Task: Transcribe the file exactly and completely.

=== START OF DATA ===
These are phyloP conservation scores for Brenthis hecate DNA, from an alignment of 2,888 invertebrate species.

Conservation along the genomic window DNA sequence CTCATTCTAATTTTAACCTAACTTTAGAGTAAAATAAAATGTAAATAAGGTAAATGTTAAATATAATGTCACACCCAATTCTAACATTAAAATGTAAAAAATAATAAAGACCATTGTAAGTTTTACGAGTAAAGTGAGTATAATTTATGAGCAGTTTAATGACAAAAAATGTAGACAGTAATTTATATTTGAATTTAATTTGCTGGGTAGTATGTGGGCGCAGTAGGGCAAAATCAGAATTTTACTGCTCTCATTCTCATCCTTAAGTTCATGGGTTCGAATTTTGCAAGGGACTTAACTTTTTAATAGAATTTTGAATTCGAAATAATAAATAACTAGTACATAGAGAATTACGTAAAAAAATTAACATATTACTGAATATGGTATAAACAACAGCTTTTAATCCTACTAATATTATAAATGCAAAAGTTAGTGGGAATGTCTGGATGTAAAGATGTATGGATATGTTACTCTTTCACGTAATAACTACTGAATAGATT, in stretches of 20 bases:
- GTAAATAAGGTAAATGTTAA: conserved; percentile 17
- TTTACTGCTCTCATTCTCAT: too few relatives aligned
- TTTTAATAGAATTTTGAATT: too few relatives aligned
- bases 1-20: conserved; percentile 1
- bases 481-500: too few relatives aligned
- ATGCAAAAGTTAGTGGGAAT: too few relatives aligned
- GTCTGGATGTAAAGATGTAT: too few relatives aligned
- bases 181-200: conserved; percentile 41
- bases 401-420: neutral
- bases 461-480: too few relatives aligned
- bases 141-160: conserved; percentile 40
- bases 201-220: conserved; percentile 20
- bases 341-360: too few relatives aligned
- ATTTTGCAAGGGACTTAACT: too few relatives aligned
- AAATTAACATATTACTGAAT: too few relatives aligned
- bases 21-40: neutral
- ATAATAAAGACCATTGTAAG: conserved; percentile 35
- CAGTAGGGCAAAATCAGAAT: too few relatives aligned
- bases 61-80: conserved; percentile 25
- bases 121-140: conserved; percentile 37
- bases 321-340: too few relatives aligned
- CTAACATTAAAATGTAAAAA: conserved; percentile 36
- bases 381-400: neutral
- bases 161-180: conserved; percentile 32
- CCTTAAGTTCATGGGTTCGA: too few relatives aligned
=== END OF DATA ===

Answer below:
These are phyloP conservation scores for Brenthis hecate DNA, from an alignment of 2,888 invertebrate species.

Conservation along the genomic window DNA sequence CTCATTCTAATTTTAACCTAACTTTAGAGTAAAATAAAATGTAAATAAGGTAAATGTTAAATATAATGTCACACCCAATTCTAACATTAAAATGTAAAAAATAATAAAGACCATTGTAAGTTTTACGAGTAAAGTGAGTATAATTTATGAGCAGTTTAATGACAAAAAATGTAGACAGTAATTTATATTTGAATTTAATTTGCTGGGTAGTATGTGGGCGCAGTAGGGCAAAATCAGAATTTTACTGCTCTCATTCTCATCCTTAAGTTCATGGGTTCGAATTTTGCAAGGGACTTAACTTTTTAATAGAATTTTGAATTCGAAATAATAAATAACTAGTACATAGAGAATTACGTAAAAAAATTAACATATTACTGAATATGGTATAAACAACAGCTTTTAATCCTACTAATATTATAAATGCAAAAGTTAGTGGGAATGTCTGGATGTAAAGATGTATGGATATGTTACTCTTTCACGTAATAACTACTGAATAGATT, in stretches of 20 bases:
- GTAAATAAGGTAAATGTTAA: conserved; percentile 17
- TTTACTGCTCTCATTCTCAT: too few relatives aligned
- TTTTAATAGAATTTTGAATT: too few relatives aligned
- bases 1-20: conserved; percentile 1
- bases 481-500: too few relatives aligned
- ATGCAAAAGTTAGTGGGAAT: too few relatives aligned
- GTCTGGATGTAAAGATGTAT: too few relatives aligned
- bases 181-200: conserved; percentile 41
- bases 401-420: neutral
- bases 461-480: too few relatives aligned
- bases 141-160: conserved; percentile 40
- bases 201-220: conserved; percentile 20
- bases 341-360: too few relatives aligned
- ATTTTGCAAGGGACTTAACT: too few relatives aligned
- AAATTAACATATTACTGAAT: too few relatives aligned
- bases 21-40: neutral
- ATAATAAAGACCATTGTAAG: conserved; percentile 35
- CAGTAGGGCAAAATCAGAAT: too few relatives aligned
- bases 61-80: conserved; percentile 25
- bases 121-140: conserved; percentile 37
- bases 321-340: too few relatives aligned
- CTAACATTAAAATGTAAAAA: conserved; percentile 36
- bases 381-400: neutral
- bases 161-180: conserved; percentile 32
- CCTTAAGTTCATGGGTTCGA: too few relatives aligned